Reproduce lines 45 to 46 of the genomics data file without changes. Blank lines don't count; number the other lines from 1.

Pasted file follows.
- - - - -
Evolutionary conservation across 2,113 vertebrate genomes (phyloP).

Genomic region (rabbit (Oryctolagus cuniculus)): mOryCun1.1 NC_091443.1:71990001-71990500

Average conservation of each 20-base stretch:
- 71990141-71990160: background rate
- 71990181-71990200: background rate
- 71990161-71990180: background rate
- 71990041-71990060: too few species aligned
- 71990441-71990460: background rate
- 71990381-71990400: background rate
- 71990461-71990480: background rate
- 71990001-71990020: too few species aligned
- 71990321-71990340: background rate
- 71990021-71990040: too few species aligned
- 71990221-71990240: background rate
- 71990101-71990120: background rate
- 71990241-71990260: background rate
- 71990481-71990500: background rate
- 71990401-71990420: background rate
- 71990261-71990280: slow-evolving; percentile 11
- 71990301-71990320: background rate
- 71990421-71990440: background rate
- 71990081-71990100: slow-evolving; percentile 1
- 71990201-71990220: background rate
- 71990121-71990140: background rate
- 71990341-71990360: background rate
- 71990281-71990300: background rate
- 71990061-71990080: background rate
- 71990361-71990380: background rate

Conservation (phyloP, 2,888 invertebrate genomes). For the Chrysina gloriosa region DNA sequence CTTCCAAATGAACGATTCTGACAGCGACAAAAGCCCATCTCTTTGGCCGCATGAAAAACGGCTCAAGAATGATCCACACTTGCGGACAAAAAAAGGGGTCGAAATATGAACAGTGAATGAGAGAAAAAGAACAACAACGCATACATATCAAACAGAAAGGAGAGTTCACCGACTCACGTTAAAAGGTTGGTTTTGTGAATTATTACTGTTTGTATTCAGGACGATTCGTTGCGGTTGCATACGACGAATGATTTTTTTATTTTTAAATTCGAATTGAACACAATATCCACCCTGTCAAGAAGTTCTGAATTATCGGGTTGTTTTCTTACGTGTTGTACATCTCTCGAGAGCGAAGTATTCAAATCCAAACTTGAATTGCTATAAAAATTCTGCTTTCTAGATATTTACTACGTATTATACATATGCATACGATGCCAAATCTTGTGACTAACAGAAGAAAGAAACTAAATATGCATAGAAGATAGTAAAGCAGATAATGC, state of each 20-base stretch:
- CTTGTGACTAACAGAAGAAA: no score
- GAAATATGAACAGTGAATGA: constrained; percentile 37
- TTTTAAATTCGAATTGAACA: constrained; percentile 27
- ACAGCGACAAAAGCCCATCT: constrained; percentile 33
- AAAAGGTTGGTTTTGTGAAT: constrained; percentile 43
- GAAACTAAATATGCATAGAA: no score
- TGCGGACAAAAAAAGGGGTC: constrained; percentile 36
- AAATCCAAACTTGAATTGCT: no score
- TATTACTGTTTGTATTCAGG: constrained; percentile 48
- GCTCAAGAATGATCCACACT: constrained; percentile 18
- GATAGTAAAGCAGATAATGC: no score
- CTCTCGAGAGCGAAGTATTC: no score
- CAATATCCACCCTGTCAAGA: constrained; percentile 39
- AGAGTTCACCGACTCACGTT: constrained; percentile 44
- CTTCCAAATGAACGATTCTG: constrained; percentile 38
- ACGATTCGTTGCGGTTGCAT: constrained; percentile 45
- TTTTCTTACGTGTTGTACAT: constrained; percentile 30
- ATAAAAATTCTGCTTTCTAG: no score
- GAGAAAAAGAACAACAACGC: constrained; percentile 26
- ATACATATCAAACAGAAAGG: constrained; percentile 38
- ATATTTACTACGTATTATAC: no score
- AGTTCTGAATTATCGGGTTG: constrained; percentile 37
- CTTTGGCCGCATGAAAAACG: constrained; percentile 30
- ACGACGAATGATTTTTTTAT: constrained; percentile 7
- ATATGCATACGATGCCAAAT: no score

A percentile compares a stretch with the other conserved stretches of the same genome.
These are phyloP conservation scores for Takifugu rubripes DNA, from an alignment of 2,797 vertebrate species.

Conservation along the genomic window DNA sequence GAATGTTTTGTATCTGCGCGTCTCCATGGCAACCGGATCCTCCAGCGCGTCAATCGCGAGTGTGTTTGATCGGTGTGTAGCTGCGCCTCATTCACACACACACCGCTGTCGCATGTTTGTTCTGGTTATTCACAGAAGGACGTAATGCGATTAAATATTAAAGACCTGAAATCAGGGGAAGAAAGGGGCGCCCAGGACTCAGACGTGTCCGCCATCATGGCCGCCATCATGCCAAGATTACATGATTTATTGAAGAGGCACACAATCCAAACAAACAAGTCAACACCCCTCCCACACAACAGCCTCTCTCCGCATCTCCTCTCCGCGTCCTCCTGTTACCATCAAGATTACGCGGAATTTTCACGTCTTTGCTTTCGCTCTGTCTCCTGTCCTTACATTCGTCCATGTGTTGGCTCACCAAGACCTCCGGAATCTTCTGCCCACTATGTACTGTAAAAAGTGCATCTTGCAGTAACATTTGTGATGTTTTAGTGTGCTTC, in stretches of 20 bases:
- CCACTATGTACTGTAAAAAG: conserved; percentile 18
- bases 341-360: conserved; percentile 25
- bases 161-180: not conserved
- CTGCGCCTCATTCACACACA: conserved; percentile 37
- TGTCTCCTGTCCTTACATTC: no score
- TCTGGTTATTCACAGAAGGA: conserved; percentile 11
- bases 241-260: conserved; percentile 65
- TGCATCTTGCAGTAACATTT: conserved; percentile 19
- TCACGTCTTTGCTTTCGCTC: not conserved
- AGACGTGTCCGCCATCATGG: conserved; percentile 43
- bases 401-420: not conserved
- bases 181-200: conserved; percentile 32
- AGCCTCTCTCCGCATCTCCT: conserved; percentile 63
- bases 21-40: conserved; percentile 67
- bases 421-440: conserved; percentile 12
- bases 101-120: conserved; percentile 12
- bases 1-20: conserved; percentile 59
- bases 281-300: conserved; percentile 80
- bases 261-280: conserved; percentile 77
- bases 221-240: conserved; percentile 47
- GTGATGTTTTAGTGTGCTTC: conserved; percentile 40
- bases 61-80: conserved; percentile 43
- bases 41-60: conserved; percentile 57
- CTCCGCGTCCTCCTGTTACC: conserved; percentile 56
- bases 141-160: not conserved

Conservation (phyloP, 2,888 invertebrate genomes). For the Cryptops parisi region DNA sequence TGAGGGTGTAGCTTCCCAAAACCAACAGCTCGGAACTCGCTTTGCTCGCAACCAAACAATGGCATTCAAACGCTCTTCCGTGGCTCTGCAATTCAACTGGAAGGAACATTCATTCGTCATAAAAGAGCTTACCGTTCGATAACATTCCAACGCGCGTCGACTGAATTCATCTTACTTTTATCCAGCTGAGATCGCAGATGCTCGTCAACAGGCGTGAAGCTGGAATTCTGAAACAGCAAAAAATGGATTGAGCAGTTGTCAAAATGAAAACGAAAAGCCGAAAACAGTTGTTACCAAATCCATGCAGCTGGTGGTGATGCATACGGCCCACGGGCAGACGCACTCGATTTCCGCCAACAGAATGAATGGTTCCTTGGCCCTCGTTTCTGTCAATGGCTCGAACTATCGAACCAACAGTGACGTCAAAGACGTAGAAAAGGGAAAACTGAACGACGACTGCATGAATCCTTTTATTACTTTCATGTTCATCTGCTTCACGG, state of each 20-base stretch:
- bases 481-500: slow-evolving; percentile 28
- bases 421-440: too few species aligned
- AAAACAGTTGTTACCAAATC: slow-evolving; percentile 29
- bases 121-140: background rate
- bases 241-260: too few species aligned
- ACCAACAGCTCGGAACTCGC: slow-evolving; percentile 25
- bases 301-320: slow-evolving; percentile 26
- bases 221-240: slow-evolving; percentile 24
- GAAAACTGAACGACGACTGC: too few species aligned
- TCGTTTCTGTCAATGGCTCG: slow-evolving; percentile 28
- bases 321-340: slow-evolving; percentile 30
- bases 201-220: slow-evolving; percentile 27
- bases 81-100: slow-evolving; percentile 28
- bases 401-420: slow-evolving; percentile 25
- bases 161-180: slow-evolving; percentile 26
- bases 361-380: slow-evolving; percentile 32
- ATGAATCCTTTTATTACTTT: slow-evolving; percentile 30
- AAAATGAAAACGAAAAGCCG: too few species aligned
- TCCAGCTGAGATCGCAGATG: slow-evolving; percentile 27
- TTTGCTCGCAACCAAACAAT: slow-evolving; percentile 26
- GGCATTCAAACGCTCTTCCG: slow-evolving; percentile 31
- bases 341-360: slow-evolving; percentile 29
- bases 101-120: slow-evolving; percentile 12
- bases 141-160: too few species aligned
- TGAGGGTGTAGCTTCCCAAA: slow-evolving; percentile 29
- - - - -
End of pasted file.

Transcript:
- ACGATTCGTTGCGGTTGCAT: constrained; percentile 45
- TTTTCTTACGTGTTGTACAT: constrained; percentile 30